...Continued from page 1

Me, I'm sitting there thinking of mountains and all I can feature is the sky over Trocadéro. Get there on the Métro. Don't need to stay in a little pension, be in by 21:00 because the door's locked.

So, it seems in Paris that all of us who aren't rich, we can go to Trocadéro and see the sky with the golden dome of the Invalides twinkling off to the northeast. Or camp out on the Champ de Mars or go down in the 15th to the André Citroën park with the balloon, or up on Montmartre or Belleville or out at La Villette.

photo, kids in the bandSome on the band kids on Sunday.

This is exactly what thousands of Parisians do on Sundays. Everywhere outside on Sundays there are hordes and hordes of folks. And we are the ones not going to any of the 40 or 50 open museums, circuses, flea markets and junk fairs, protest demonstrations, bicycle tours, roller randos, horseraces, swimming pools, window shopping – anybody do this? People on bridges, gawking at Notre Dame or lining up for ice cream.

It wasn't even that warm out and every ice cream stand was mobbed. Maybe the 40 or 70 marching bands down on the Champ de Mars had something to do with it – or the Brit cyclists drinking Champagne out of the back of a van, the kids on the donkeys, the couples trying to get a grip on the Invalides. Folks go out to feel the sky on their heads. Me too.

The 'Missing' Café Metropole Club 'Report' Items

The last Club Meeting of the Week back on last Thursday took place with a member present in the room, which was about what the club's secretary least expects sometimes. Cast a goggle at the 'report' of this graphic meeting, which, with scant invention, was headlined, 'Look! No Photos!' It was yet another major and unforgettable club 'first,' although invisible.

photo, cafe tournesol, rue gaite Friday night in Montparnasse.

The next meeting of the Café Metropole Club will be real or imagined, with bogus and unusual 'firsts' such as a new 'Day of the Week.' The next 'Saint of the Week' will be Saint Médard de Noyon, or Medardus, if you fancy Latin. He was born in 456 in Salency. He was a humdrum church guy, most famous for moving to Noyon, because it was safe from barbarous attacks by the Huns. He was also famous for rain, and for Saint Barnabé reminding him to button his fly.

The largely true and vastly exciting story of the club is on the page oddly named the 'About the Club' page. Should your curiosity be aroused, shift an eyeball towards the club's original and hand–made membership card, before its eventual replacement by a paving stone small enough to fit in your pocket.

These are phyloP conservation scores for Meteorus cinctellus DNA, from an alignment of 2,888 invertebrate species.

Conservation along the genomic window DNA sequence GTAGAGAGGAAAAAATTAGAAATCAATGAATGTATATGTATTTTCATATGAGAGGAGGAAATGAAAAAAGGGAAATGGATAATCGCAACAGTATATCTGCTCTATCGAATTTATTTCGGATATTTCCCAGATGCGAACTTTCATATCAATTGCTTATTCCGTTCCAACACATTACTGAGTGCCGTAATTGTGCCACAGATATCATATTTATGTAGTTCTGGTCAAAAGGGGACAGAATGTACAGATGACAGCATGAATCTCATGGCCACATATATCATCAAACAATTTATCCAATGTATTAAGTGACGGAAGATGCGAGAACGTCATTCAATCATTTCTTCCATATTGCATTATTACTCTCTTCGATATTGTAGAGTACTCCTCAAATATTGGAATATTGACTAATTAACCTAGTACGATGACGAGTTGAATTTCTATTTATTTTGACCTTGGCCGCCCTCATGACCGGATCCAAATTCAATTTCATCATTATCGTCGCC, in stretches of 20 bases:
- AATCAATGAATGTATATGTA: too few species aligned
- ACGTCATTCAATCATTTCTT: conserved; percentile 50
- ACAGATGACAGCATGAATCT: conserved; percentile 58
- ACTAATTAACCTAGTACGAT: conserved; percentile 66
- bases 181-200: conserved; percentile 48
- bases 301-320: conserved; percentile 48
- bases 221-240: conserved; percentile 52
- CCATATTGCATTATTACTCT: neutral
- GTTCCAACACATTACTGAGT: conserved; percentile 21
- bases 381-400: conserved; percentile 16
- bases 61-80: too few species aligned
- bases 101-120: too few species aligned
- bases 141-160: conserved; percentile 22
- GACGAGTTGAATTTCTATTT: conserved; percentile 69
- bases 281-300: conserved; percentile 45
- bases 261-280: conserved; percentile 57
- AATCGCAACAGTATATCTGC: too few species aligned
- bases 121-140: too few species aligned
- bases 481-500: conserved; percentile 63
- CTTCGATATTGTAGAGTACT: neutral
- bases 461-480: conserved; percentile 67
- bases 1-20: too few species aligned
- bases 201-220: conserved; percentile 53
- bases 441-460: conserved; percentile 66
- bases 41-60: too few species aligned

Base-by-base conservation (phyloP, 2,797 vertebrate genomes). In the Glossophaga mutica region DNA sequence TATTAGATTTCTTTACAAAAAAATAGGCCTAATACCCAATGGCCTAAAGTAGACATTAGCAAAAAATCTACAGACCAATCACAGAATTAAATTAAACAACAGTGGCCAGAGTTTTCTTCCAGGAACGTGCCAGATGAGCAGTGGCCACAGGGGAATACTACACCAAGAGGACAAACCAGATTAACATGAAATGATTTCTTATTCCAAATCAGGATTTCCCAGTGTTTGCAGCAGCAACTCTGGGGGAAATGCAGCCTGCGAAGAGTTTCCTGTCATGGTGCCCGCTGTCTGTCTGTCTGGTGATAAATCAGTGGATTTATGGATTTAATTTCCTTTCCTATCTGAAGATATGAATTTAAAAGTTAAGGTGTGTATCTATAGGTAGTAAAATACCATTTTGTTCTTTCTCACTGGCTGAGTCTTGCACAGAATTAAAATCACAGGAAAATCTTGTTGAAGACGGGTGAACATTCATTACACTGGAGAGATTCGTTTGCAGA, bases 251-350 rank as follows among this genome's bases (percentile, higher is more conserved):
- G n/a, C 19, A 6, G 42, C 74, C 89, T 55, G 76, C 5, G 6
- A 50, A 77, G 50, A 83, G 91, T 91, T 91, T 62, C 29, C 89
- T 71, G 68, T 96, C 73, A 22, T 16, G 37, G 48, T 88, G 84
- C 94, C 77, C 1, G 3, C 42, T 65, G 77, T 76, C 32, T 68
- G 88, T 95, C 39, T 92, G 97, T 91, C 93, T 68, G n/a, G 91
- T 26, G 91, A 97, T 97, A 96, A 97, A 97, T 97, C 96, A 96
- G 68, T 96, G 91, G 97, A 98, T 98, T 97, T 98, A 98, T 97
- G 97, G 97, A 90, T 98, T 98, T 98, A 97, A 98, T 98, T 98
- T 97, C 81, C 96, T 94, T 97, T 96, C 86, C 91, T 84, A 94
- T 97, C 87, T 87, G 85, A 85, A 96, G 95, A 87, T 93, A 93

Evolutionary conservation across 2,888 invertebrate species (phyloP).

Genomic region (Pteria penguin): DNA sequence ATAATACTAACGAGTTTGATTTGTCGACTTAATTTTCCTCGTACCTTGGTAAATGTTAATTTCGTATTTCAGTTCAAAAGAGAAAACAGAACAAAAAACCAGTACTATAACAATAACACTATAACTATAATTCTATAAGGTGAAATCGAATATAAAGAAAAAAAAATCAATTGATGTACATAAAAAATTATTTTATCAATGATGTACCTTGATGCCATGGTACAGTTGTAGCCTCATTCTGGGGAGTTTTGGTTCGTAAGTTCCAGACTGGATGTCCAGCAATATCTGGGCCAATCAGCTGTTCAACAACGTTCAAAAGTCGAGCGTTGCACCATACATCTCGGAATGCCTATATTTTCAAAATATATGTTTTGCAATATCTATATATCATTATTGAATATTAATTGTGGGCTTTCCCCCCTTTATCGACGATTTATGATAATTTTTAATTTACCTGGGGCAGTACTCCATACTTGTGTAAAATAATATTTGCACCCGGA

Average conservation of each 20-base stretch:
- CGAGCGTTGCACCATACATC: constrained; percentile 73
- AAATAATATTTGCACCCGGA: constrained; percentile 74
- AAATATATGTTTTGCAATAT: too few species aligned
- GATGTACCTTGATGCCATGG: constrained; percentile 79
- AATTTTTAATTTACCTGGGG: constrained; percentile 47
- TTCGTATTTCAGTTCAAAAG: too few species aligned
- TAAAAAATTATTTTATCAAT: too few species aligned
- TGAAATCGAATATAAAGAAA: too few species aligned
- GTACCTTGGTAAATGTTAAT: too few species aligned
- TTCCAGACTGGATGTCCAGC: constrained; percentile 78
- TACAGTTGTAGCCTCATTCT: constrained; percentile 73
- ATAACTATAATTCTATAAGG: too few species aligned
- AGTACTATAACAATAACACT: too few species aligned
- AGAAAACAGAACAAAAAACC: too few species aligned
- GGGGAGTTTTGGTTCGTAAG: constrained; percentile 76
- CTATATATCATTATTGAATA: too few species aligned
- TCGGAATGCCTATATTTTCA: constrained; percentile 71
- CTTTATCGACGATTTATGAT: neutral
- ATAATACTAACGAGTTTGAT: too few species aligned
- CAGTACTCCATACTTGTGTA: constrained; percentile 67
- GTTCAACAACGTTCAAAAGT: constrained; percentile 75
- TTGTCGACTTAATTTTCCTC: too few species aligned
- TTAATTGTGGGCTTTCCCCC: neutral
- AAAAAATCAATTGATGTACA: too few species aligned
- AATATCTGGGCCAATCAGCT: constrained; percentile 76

This Was Metropole Three Years Ago

photo, sign, avenue de new york

Issue 8.24 – 9. June 2003 – the Café Metropole column began with, 'A See–Art Week.' Au Bistro was was absent, but the issue's feature was titled, 'The Real Daguerréotypes – Henri Cartier–Bresson's First Show.' There were two Scène columns, with 'The 'classic' Version' and the 'summer Version.' The Café Metropole Club update for 12. June was titled, 'The 'Secretary in Coma, Loses Marbles' report. There were another four beautiful 'Posters of the Week' and Ric's cartoon of the week was cleverly captioned as 'Plate of French Fries'.

This Was Metropole Five Years Ago

Issue 6.24 – 11. June 2001 – this issue's Café Metropole column was headlined, 'Free Champagne & Street Eats.' The Au Bistro column's headline was, 'Take the TGV–Med.' The issue's feature was about a 'Fête In Les Frigos – Art On Ice.' There were two Email features, 'The Flying Rhino' from Charles Fremont and from Al Riley there was 'The Politics of Orangina.' The Café Metropole Club update on 14. June was headlined as the "Something Pulled Us Here" report and the report for the 13. June meeting was titled as the 'When In Paris' report. There were four strikingly new 'Posters of the Week' again and Ric's Cartoon of the Week was simply about, 'Mole Art.'

Café Life Lite 1O1

Premature Pataphysical Obituary

photo, sign, rue delambre with bubbles

There are a whopping 209 days left of this year, which means there are hardly any whole days until the begin of the Soldes d'Eté later this month. This is exactly the same number of 'days left,' as at this time in 1998 when two important news services broadcast the news of the death of Bob Hope, who lived to be a 100 and died in 2003. This is totally unconnected to the fact that this year has used up 157 days, the same number that 1866 had when calculations by learned eggheads revealed that Plutowas as far as it could get from Earth and still be in the solar system. This won't happen again until 2113, in August of course. And it was on this date in 1924 that Ernst Alexanderson sent a fax to his dad in Sweden, who didn't know it was the first one and ignored it. More recently, in 1956, Elvis Preseley sang 'Hound Dog' on Uncle Miltie's TV show, which has caused all these air–tummies you see today. Finally, some UK voters participated in the one and only national referendum, and probably voted against joining Europe, because it was there.

A bientôt à Paris
signature, regards, ric

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